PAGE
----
Aura (symptom)

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Editor-In-Chief: C. Michael Gibson, M.S., M.D. [1]


Aura is the perceptual disturbance experienced by some migraine sufferers before a migraine headache, and the telltale sensation experienced by some people with epilepsy before a seizure. It often manifests as the perception of a strange light or an unpleasant smell.

An aura does not necessitate the onset of either a migraine or a seizure and not everyone who suffers from migraines or seizures will experience auras. Though auras tend to be an unpleasant and irritating sensation, they can be beneficial. Most injuries from seizures occur when there is no warning. Auras allow epileptics time to prevent injury to themselves. The time between the appearance of the aura and the onset of a migraine or seizure can be anything from a few seconds up to an hour. Most people who have auras have the same type of aura every time.


  • Auras can take on the following forms:
    • Auditory
    • Sensory such as olfactory (smell)
    • Visual
    • Olfactory auras can also be described as deja vu or dreamlike sensations
  • Can possibly be attributed to the area of the brain involved

Causes by Organ System

Cardiovascular No underlying causes
Chemical / poisoning No underlying causes
Dermatologic No underlying causes
Drug Side Effect No underlying causes
Ear Nose Throat No underlying causes
Endocrine Pituitary adenoma
Environmental No underlying causes
Gastroenterologic Gluten-sensitive enteropathy associated conditions
Genetic Color blindness
Hematologic No underlying causes
Iatrogenic No underlying causes
Infectious Disease No underlying causes
Musculoskeletal / Ortho No underlying causes
Neurologic Absence seizures, Complex partial seizure, Focal seizures, Partial seizure, Physiologic nonepileptic seizures, Simple partial seizure, Tonic-clonic seizure, Epilepsy, Familial hemiplegic migraine, Migraine, Temporal lobe epilepsy, Pituitary adenoma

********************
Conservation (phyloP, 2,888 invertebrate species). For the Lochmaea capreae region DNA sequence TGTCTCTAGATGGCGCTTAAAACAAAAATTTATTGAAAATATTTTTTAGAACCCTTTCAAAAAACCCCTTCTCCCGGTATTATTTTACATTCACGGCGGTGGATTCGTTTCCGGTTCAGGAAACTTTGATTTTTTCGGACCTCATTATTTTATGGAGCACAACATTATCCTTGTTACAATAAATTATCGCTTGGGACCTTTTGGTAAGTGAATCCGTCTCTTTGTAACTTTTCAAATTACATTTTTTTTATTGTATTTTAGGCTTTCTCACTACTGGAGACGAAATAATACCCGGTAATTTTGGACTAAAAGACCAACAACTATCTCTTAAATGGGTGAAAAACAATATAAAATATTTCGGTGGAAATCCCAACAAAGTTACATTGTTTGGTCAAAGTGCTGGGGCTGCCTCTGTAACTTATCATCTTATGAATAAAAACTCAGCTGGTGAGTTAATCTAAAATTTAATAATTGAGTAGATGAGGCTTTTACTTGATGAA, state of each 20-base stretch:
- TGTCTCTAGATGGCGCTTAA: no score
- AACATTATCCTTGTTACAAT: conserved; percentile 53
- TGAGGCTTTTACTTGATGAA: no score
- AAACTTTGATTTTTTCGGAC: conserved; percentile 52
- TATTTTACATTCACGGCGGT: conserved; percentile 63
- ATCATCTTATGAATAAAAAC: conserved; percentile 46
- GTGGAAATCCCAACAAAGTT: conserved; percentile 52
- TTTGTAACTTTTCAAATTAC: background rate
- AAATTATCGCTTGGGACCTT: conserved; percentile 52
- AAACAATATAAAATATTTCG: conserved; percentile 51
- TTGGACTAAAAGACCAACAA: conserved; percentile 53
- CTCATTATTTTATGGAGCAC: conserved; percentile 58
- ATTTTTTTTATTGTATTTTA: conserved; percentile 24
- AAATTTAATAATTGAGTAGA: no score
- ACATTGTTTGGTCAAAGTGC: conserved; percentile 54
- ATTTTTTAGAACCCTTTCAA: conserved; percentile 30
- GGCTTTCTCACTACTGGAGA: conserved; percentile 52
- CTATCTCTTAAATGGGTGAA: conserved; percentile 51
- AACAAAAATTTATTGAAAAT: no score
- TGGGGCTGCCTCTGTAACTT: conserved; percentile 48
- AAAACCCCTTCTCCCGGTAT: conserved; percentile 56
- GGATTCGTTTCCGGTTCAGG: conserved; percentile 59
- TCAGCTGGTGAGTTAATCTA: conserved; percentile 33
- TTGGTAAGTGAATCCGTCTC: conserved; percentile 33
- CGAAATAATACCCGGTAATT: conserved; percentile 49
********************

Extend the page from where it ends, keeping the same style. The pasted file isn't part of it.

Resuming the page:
Nutritional / Metabolic Gluten-sensitive enteropathy associated conditions
Obstetric/Gynecologic No underlying causes
Oncologic Pituitary adenoma
Opthalmologic No underlying causes
Overdose / Toxicity No underlying causes
Psychiatric No underlying causes
Pulmonary No underlying causes
Renal / Electrolyte No underlying causes
Rheum / Immune / Allergy No underlying causes
Sexual No underlying causes
Trauma No underlying causes
Urologic No underlying causes
Miscellaneous No underlying causes

Causes in Alphabetical Order

History and Symptoms

  • Aura (type)
  • Family history
  • Associated activities
  • Triggers
  • Symptoms postaura
  • Loss of consciousness
  • Prior trauma

Physical Examination

  • Complete head and neck exam
  • Complete neurologic exam

Laboratory Findings

Electrolyte and Biomarker Studies

MRI and CT

  • CT for trauma of physiologic seizure
  • MRI rules out cerebral pathology

Other Imaging Findings

Other Diagnostic Studies

  • Toxicology screen



Acute Pharmacotherapies

  • NSAIDs (nonsteriodal anti-inflammatory drugs) (migraines)
  • 5-HT1 agonists (migraines)
  • Acetaminophen (migraines)
  • IV benzodiazepines (epilepsy)
  • Antiepileptics (epilepsy)An aura sensation can include:
  • Visual Changes.
    • Bright lights.
    • Zigzag lines.
    • Distortions in the size or shape of object.
    • scintillating scotoma
      • Shimmering, pulsating patches, often curved.
      • Tunnel Vision**scotoma
      • Blind or dark spots in the field of vision.
      • Curtain like effect over one eye.
      • Slowly spreading spots.
    • Kaleidescope effects on visual field
    • Total temporary monocular (in one eye) blindness. (in retinal migraine)[1]
  • Auditory changes
    • Hearing voices or sounds that don't exist: true auditory hallucinations.
    • Modification of voices or sounds in the environment: buzzing, tremolo, amplitude modulation or other modulations.* Strange smells (olfactory hallucinations).
  • Feelings of numbness or tingling on one side of the face or body.
  • Feeling separated from one's body.
  • Feeling as if your limbs are moving independently from your body.
  • Anxiety or fear.
  • Nausea.
  • Weakness, unsteadiness.
  • Being unable to understand or comprehend spoken words during and after the aura.
  • Being unable to speak properly, despite your brain grasping what you're trying to verbalize. (Aphasia)
  • Feeling of power or sense of euphoria (this symptom has been associated with discontinuation of seizure treatments - the sufferer may enjoy the experience and think it worth the seizure or migraine that follows)The specific type of sensation associated with an aura can potentially be used in an attempt to localize the focus of a seizure. Auras share similar symptoms with strokes, but onset is more gradual with auras. [2]

Related Chapters


  1. Robert, Teri. "Living Well With Migraine Disease and Headaches." New York. HarperCollins. 2004.
  2. Better Health Channel. Stroke and Migraine. Government of Victoria, Australia. Accessed August 18, 2007.